I think I’m a well-intentioned person. But we all do, I suppose. I try to read more books written by women. But I often don’t. Since I started reviewing books for CBR, I’ve reviewed 91 stories written by women, which is a hair over 20% of everything I’ve read.
CBR07: 2 (7%)
CBR08: 32 (29%)
CBR09: 20 (26%)
CBR10: 6 (11%)
CBR11: 5 (18%)
CBR12: 16 (26%)
CBR13: 9 (18%)
CBR14: 1 (8%)
That’s abysmal. There’s no two ways about it. And that’s after some years (CBR9 and 12, specifically) actively trying to read more women. For CBR8 I re-read all the Harry Potter books and the Robert Galbraith series, so that one is a bit of an outlier.
As the guy who keeps the CBR database, I can confidently say that this isn’t simply because everyone reads more men than women. I randomly sampled 88 reviews from badkittyuno, and she read women exactly 50% of the time. A sampling of 82 reviews by narfna shows she reads women 56% of the time. Randomly sampling male users shows the opposite (I won’t name anyone, because I’m not trying to call anyone out). Men tend to read more men, and women tend to read more women (or at least closer to an equal amount). I guess this probably isn’t surprising.
Anyway, this is all a long way of saying, I try to read more women, but I usually fail. I either don’t get into the books (for whatever reason), or I have trouble finding ones that interest me in the first place. And, since I haven’t been reading much lately, it’s been really hard to focus on anything.
I got this book from Audible…..maybe four years ago? I’ve tried listening to it two or three times, and struggled each time. Not because the book is bad in any way, it’s because of something I’ve talked about before. In any speculative fiction, when you are thrown right into the middle of the world at the start of the book, it can be a little daunting trying to figure out what’s going on. There are different rules, the names are alien, and you don’t really have any idea of where you are, or who you’re dealing with. In my opinion, the best authors give you a period to adjust. Robert Jordan (for all his faults) starts you off in the Two Rivers, and some of the characters have names that at least feel familiar: Rand, Mat, Tam, Lan, Thom….these are at least sounds that are echoed in our own language. George R.R. Martin does an even better job at this with his characters and places. Even Tolkien – for all his time and effort creating novel languages – starts off in the Shire with names like Frodo and Sam. Though Frodo isn’t a real name, it’s easy to wrap your mouth around those sounds.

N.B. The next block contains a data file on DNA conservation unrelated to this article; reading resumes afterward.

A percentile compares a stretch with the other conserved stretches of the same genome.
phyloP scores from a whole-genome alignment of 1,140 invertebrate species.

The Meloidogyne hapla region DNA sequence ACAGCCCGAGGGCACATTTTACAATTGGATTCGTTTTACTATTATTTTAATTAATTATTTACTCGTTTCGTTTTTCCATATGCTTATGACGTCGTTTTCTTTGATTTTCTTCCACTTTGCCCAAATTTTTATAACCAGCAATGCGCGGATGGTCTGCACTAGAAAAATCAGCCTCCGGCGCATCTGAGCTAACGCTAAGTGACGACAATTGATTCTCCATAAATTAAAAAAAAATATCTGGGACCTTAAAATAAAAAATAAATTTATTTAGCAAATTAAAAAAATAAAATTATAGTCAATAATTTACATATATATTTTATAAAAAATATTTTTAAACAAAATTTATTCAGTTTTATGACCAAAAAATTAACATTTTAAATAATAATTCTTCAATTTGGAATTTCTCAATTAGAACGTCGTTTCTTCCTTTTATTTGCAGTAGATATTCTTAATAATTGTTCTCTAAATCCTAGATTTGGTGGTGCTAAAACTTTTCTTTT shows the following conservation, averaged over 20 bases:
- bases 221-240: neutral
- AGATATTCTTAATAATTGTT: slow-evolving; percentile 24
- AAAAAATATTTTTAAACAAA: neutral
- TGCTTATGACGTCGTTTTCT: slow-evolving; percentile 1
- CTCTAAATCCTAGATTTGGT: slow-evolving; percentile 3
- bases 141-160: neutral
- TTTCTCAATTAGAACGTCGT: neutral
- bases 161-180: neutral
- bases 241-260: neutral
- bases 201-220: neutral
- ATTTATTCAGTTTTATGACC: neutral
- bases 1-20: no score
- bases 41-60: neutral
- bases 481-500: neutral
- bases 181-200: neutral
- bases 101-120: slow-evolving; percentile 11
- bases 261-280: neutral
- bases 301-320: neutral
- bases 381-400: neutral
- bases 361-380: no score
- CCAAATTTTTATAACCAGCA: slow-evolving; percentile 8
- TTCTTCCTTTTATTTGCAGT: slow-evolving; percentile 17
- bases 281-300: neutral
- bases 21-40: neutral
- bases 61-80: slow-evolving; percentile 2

The Hundred Thousand Kingdoms starts off with Yeina Darr. Here’s the first sentence of the plot synopsis on Wikipedia:
Yeine Darr was born to Kinneth Arameri, who was heir to the Arameri throne but abdicated twenty years before the start of the story to marry Yeine’s father, a Darre man.
Maybe this is a me problem – but that sentence (with the understanding that Jemisin didn’t write it) is kind of a mouthful. Other names in the book: Nahadoth, Itempas, Sieh, Dekarta, Semena…. Which isn’t to say that the book isn’t worth tackling – but I always find this to be an imposing thing about fantasy. It’s a big ask, sometimes, to dump a bunch of unfamiliar sounds on me. That’s why it took so many tries to actually get into this book. I mentally check out when there isn’t much to tie me to the world.
But…..this is N.K. Jemisin. I only know a couple things about her. One is that she won three consecutive Hugo Awards for best novel, and the other is that she’s a master builder of made up worlds. I can’t not give her a shot, right?
So, I muscled through the beginning of the book and found….exactly what you should expect to find: a well constructed, well written world with an engaging story and interesting characters.
Yeine is our protagonist here, and she’s also thrown into an alien world: the royal court of Sky, where gods roam the halls, imprisoned by the royal family following a war amongst the gods thousands of years prior. Granted power over these gods by the Skyfather, Itempas, the Arameri family have become their slavemasters, which has allowed them to rule over the rest of humanity. Yeine is the granddaughter of Dekarta, the uncrowned king of the Hundred Thousand Kingdoms. Her mother, and Dekarta’s favorite, Kinneth, fled Sky decades prior to marry her father. The Darre people have been punished ever since. Yeine is ordered to come to Sky following the death of her mother, because Dekarta has made her an heir. She is now forced to compete with his other heirs, Semena and Relad. The winner becomes the next ruler. The losers die.
The thing that sets this book apart, for me, is the role the gods play in the story.
For me, there’s something that makes the best fantasy series stand out. They have something about them that sets them apart from everything else. For The Lord of the Rings, it’s the vast depth of the world. For A Song of Ice and Fire, it’s the complex machinations of the rich characters. For Mistborn it’s the highly realized magic system. For this series, the Inheritance Trilogy, I think it may be the role the gods play in the story.
I’ve read books where gods play an active role in the story – but not with deities this well integrated or fully realized. In a way, they reminded me of Madeleine Miller’s books, A Song of Achilles and Circe.
With all of that said, I don’t know if this rises to the level of all time great fantasy books. I enjoyed it, but was still left a little underwhelmed. Maybe that’s just because it’s not really epic. Much of the real action takes place off-page. This is, fundamentally, an individual story of Yeine coming to terms with the position she’s been forced into. This isn’t about wars and conquests and epic battles. Character is a bigger focus than action. And for all that, it’s very well done. But it didn’t really scratch an itch for me.